“Adios — that means goodbye.”
— President Bush, pulling away in his pickup truck from a gaggle of reporters at his Texas ranch this week.
What’s the best way for the left to right itself? By following the right, of course.
Eminent historian Alan Brinkley, writing the lead essay in the December issue of the American Prospect, argues that Democrats can’t just sit around “waiting for the Republicans to fail” — they must “emulate, at least in some ways, the great success of the right in turning itself from a frail ‘remnant’ (as some conservatives liked to call themselves in the 1950s) into a mighty force that now dominates American politics.”
Mr. Brinkley offers four prescriptions, including building an internal infrastructure and making peace with the military, that if swallowed could once again move the Democratic Party toward majority status.
We’ve all read in the newspapers that Europeans were “aghast” that American voters could re-elect President Bush — and in record numbers, no less.
Next Tuesday at the St. Regis Hotel, Washington plays host to European leaders who will expand on those reports by providing a “European Take on the 2004 Election.”
Gayle Smith, senior fellow at the Center for American Progress, will moderate a panel that includes Robin Cook, a member of the British Parliament who served as British Foreign Secretary and former leader of the House of Commons; former Portuguese Prime Minister António Manuel Oliveira Guterres; and former Danish Prime Minister Poul Nyrup Rasmussen.
How crucial was the women’s vote in the 2004 presidential election?
That depends on whether they are married or not.
A Democracy Corps survey for the group Women’s Voices/Women Vote finds that unmarried women increased their share of the electorate substantially from 2000 to 2004.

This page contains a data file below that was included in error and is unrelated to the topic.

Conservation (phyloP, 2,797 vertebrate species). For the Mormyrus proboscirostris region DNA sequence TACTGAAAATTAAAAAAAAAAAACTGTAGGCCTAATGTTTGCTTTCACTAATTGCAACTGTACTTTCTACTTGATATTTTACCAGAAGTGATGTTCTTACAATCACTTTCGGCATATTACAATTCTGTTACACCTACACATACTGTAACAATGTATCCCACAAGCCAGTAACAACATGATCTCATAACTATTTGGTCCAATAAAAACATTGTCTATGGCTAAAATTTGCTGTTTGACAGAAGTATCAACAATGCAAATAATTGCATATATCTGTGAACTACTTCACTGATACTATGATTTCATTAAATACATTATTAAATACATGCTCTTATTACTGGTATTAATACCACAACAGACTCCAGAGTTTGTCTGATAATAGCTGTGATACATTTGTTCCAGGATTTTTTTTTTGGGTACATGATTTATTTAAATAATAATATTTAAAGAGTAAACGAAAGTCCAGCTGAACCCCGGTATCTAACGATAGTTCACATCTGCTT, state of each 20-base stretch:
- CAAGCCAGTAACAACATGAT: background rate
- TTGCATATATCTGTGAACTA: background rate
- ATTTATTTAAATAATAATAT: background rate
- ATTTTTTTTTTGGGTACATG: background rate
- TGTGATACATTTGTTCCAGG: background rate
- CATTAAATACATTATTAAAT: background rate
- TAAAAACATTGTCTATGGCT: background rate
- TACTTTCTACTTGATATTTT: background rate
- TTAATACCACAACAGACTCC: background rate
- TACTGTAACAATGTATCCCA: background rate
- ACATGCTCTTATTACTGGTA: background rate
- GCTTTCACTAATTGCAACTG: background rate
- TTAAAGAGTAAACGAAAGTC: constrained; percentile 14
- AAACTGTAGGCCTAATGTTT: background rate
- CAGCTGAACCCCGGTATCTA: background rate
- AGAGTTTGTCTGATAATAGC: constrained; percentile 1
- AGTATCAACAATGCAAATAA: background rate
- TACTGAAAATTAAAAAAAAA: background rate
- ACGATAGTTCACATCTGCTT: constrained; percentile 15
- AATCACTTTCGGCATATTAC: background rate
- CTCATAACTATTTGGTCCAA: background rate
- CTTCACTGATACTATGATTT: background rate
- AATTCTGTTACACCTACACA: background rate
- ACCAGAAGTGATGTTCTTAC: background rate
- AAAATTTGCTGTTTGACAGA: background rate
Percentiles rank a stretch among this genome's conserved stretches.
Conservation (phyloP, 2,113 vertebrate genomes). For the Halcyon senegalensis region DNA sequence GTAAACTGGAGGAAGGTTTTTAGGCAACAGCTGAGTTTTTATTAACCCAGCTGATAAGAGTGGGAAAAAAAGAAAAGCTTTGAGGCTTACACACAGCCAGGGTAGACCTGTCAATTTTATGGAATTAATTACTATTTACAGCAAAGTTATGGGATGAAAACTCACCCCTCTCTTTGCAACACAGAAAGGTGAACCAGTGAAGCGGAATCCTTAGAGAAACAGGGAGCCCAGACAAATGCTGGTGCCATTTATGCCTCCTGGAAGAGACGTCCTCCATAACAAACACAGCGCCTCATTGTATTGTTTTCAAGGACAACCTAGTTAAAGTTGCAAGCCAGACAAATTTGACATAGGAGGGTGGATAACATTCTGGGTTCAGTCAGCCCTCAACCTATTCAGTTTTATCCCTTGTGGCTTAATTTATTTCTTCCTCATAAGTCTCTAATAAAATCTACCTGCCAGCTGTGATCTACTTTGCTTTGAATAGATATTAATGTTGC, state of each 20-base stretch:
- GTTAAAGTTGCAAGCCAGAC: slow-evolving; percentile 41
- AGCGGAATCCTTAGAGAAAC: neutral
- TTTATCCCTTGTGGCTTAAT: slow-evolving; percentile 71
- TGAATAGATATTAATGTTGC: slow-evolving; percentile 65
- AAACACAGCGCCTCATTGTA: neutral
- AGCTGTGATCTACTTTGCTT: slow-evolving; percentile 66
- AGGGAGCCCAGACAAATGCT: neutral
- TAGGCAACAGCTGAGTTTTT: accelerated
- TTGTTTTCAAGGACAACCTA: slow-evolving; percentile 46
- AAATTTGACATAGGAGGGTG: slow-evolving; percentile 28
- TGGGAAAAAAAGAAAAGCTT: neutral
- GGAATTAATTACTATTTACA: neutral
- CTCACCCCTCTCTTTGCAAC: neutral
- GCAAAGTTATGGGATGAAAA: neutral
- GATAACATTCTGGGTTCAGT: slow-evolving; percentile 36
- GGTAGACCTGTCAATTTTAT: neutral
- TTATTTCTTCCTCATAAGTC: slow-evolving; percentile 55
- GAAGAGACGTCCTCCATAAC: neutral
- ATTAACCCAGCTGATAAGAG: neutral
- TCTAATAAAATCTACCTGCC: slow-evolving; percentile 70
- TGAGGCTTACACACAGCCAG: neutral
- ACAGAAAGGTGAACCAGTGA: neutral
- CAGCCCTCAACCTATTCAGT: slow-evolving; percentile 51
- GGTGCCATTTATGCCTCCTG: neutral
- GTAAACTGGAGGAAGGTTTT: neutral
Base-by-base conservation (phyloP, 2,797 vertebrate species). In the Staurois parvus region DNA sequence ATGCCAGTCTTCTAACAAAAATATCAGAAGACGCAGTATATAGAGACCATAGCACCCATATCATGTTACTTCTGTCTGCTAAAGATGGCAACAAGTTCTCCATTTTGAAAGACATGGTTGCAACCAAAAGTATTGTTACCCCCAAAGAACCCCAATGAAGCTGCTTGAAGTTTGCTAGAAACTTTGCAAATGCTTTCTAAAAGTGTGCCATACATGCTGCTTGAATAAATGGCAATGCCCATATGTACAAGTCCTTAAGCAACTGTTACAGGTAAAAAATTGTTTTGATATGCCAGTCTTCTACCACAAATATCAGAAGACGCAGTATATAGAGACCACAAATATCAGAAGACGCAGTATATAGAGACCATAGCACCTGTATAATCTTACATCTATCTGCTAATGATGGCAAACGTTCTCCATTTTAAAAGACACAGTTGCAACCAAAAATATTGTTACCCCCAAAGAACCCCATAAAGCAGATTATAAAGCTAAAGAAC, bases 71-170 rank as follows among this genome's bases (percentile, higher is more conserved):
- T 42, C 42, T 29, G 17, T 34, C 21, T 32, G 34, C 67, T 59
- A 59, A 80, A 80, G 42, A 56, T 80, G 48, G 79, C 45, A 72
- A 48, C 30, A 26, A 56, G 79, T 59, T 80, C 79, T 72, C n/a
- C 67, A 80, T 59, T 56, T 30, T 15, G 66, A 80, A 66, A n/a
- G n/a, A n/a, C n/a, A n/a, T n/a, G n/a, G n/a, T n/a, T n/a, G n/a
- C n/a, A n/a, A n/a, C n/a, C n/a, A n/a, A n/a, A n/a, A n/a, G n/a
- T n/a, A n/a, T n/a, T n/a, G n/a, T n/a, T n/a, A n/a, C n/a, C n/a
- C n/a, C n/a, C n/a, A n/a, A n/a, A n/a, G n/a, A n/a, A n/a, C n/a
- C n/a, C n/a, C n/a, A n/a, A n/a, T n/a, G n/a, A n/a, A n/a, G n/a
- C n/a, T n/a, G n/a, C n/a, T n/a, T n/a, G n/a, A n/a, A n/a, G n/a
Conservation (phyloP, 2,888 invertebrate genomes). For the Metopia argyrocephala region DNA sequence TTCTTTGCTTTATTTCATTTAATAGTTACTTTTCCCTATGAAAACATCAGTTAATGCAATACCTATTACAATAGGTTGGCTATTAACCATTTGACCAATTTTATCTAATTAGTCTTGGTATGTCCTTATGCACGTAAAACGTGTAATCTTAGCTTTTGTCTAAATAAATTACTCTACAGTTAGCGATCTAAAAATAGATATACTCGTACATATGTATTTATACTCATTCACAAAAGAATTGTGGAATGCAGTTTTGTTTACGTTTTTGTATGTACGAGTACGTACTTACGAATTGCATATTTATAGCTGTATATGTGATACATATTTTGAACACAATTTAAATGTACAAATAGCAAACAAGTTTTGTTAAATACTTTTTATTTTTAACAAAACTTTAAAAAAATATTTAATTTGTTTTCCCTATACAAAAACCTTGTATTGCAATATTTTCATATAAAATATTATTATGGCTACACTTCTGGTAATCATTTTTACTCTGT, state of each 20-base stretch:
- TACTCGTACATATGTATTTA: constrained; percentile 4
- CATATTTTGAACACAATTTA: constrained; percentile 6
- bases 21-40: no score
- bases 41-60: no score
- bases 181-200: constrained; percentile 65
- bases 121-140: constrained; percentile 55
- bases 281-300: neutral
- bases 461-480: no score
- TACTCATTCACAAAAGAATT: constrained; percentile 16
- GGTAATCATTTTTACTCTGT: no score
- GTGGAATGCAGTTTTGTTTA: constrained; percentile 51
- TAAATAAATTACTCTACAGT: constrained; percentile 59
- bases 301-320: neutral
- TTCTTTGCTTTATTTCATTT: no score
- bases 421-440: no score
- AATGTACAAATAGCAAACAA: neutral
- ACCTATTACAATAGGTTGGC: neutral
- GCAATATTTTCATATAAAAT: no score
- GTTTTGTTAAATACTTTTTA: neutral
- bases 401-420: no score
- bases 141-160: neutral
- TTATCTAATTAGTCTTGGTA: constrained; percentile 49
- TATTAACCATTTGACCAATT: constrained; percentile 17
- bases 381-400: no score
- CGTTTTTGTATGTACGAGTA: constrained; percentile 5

“Roughly 7.5 million more unmarried women voted in 2004 than in 2000 (22 to 23 percent of the electorate in 2004 versus 19 percent of the electorate in 2000),” the survey finds. “This represents the single largest increase in share of the electorate among any demographic group.”
Ironically, despite the impressive increase, unmarried gals still represented the largest demographic group underrepresented at the polls.
Former Office of Management and Budget Director James C. Miller III has been confirmed by the Senate to a full term as a member of the Board of the United States Postal Service.
“I am honored to have been chosen by President Bush to serve on this board,” he reacts. “I believe a strong, viable, and efficient postal service is critical to both commerce and the quality of life in this country, and I intend to contribute in any way I can to that realization.”
Also a past chairman of the Federal Trade Commission, Mr. Miller was appointed to a term that won’t expire until 2010.
Not all aboard
The United Rail Passenger Alliance, a policy institute focusing on solutions and plans for passenger-rail systems in North America, is critical of government-owned Amtrak for not being visible enough.
“This week marks the official beginning of what’s predicted to be a record setting holiday travel season. Already the news stories have begun about local airport congestion and highway congestion,” URPA President Bruce Richardson notes. “Conspicuous by its absence outside of the Northeast is any mention of Amtrak in the holiday rush stories.”
He says Amtrak “has got to start getting in front of the news media on a more aggressive basis to remind Americans there are passenger trains. Amtrak is losing millions of dollars a year in revenue because it doesn’t take the news media seriously unless it’s begging for more free federal money.”
John McCaslin, whose column is nationally syndicated, can be reached at 202/636-3284 or firstname.lastname@example.org.